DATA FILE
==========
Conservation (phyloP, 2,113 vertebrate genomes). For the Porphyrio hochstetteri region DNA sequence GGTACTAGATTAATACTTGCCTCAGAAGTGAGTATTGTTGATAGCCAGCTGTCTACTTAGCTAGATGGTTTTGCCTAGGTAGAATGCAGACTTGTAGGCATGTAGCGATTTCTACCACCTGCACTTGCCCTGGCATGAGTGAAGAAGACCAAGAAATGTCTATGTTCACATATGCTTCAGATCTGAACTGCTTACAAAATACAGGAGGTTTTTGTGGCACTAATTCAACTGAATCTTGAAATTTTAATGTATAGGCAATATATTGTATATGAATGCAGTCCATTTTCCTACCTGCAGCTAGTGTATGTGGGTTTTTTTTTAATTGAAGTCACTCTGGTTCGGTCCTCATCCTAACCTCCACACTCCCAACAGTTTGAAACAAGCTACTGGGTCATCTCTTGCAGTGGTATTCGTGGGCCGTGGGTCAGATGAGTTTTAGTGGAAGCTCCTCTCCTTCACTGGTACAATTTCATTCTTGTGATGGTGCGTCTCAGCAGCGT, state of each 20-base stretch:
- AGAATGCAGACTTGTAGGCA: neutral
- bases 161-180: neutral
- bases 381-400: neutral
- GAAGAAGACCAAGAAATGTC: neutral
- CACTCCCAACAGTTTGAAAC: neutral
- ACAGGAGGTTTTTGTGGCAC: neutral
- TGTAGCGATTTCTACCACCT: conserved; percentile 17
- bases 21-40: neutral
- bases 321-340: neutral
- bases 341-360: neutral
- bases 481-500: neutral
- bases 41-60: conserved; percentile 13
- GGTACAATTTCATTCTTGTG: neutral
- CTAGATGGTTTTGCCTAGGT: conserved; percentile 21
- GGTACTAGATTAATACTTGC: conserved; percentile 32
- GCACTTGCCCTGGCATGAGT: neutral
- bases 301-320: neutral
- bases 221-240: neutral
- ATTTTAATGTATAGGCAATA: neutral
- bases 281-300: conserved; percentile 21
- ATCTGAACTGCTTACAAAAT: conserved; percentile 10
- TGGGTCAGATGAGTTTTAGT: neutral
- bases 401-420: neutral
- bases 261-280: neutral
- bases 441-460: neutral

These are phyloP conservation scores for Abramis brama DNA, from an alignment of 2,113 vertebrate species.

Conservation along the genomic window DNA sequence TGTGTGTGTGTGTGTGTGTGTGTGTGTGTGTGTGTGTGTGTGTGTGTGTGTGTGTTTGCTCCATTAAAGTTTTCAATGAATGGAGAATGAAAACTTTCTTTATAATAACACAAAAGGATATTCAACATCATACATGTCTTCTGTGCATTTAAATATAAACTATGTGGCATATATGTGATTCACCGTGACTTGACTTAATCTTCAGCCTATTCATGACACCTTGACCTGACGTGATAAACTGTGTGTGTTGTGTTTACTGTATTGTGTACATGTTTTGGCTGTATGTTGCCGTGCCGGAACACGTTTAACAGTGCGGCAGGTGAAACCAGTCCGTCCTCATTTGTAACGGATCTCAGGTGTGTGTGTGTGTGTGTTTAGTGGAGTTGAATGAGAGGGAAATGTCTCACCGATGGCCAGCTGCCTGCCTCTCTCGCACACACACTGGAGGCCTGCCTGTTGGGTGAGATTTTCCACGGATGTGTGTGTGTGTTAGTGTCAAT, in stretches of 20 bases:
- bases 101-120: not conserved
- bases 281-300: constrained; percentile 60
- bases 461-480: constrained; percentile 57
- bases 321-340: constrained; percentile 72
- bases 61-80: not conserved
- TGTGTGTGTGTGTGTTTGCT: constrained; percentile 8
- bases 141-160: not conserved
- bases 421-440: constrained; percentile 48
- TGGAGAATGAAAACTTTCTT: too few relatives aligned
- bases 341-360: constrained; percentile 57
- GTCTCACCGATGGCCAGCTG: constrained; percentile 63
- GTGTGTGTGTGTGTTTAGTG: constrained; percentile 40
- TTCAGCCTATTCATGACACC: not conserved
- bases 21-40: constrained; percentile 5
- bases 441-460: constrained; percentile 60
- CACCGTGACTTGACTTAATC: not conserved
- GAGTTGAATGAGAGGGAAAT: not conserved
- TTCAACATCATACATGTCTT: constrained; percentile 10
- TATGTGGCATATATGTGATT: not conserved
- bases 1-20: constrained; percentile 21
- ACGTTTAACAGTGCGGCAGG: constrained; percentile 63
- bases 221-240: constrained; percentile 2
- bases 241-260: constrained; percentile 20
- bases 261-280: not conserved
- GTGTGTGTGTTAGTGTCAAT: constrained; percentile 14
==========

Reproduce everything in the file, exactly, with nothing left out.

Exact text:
Conservation (phyloP, 2,113 vertebrate genomes). For the Porphyrio hochstetteri region DNA sequence GGTACTAGATTAATACTTGCCTCAGAAGTGAGTATTGTTGATAGCCAGCTGTCTACTTAGCTAGATGGTTTTGCCTAGGTAGAATGCAGACTTGTAGGCATGTAGCGATTTCTACCACCTGCACTTGCCCTGGCATGAGTGAAGAAGACCAAGAAATGTCTATGTTCACATATGCTTCAGATCTGAACTGCTTACAAAATACAGGAGGTTTTTGTGGCACTAATTCAACTGAATCTTGAAATTTTAATGTATAGGCAATATATTGTATATGAATGCAGTCCATTTTCCTACCTGCAGCTAGTGTATGTGGGTTTTTTTTTAATTGAAGTCACTCTGGTTCGGTCCTCATCCTAACCTCCACACTCCCAACAGTTTGAAACAAGCTACTGGGTCATCTCTTGCAGTGGTATTCGTGGGCCGTGGGTCAGATGAGTTTTAGTGGAAGCTCCTCTCCTTCACTGGTACAATTTCATTCTTGTGATGGTGCGTCTCAGCAGCGT, state of each 20-base stretch:
- AGAATGCAGACTTGTAGGCA: neutral
- bases 161-180: neutral
- bases 381-400: neutral
- GAAGAAGACCAAGAAATGTC: neutral
- CACTCCCAACAGTTTGAAAC: neutral
- ACAGGAGGTTTTTGTGGCAC: neutral
- TGTAGCGATTTCTACCACCT: conserved; percentile 17
- bases 21-40: neutral
- bases 321-340: neutral
- bases 341-360: neutral
- bases 481-500: neutral
- bases 41-60: conserved; percentile 13
- GGTACAATTTCATTCTTGTG: neutral
- CTAGATGGTTTTGCCTAGGT: conserved; percentile 21
- GGTACTAGATTAATACTTGC: conserved; percentile 32
- GCACTTGCCCTGGCATGAGT: neutral
- bases 301-320: neutral
- bases 221-240: neutral
- ATTTTAATGTATAGGCAATA: neutral
- bases 281-300: conserved; percentile 21
- ATCTGAACTGCTTACAAAAT: conserved; percentile 10
- TGGGTCAGATGAGTTTTAGT: neutral
- bases 401-420: neutral
- bases 261-280: neutral
- bases 441-460: neutral

These are phyloP conservation scores for Abramis brama DNA, from an alignment of 2,113 vertebrate species.

Conservation along the genomic window DNA sequence TGTGTGTGTGTGTGTGTGTGTGTGTGTGTGTGTGTGTGTGTGTGTGTGTGTGTGTTTGCTCCATTAAAGTTTTCAATGAATGGAGAATGAAAACTTTCTTTATAATAACACAAAAGGATATTCAACATCATACATGTCTTCTGTGCATTTAAATATAAACTATGTGGCATATATGTGATTCACCGTGACTTGACTTAATCTTCAGCCTATTCATGACACCTTGACCTGACGTGATAAACTGTGTGTGTTGTGTTTACTGTATTGTGTACATGTTTTGGCTGTATGTTGCCGTGCCGGAACACGTTTAACAGTGCGGCAGGTGAAACCAGTCCGTCCTCATTTGTAACGGATCTCAGGTGTGTGTGTGTGTGTGTTTAGTGGAGTTGAATGAGAGGGAAATGTCTCACCGATGGCCAGCTGCCTGCCTCTCTCGCACACACACTGGAGGCCTGCCTGTTGGGTGAGATTTTCCACGGATGTGTGTGTGTGTTAGTGTCAAT, in stretches of 20 bases:
- bases 101-120: not conserved
- bases 281-300: constrained; percentile 60
- bases 461-480: constrained; percentile 57
- bases 321-340: constrained; percentile 72
- bases 61-80: not conserved
- TGTGTGTGTGTGTGTTTGCT: constrained; percentile 8
- bases 141-160: not conserved
- bases 421-440: constrained; percentile 48
- TGGAGAATGAAAACTTTCTT: too few relatives aligned
- bases 341-360: constrained; percentile 57
- GTCTCACCGATGGCCAGCTG: constrained; percentile 63
- GTGTGTGTGTGTGTTTAGTG: constrained; percentile 40
- TTCAGCCTATTCATGACACC: not conserved
- bases 21-40: constrained; percentile 5
- bases 441-460: constrained; percentile 60
- CACCGTGACTTGACTTAATC: not conserved
- GAGTTGAATGAGAGGGAAAT: not conserved
- TTCAACATCATACATGTCTT: constrained; percentile 10
- TATGTGGCATATATGTGATT: not conserved
- bases 1-20: constrained; percentile 21
- ACGTTTAACAGTGCGGCAGG: constrained; percentile 63
- bases 221-240: constrained; percentile 2
- bases 241-260: constrained; percentile 20
- bases 261-280: not conserved
- GTGTGTGTGTTAGTGTCAAT: constrained; percentile 14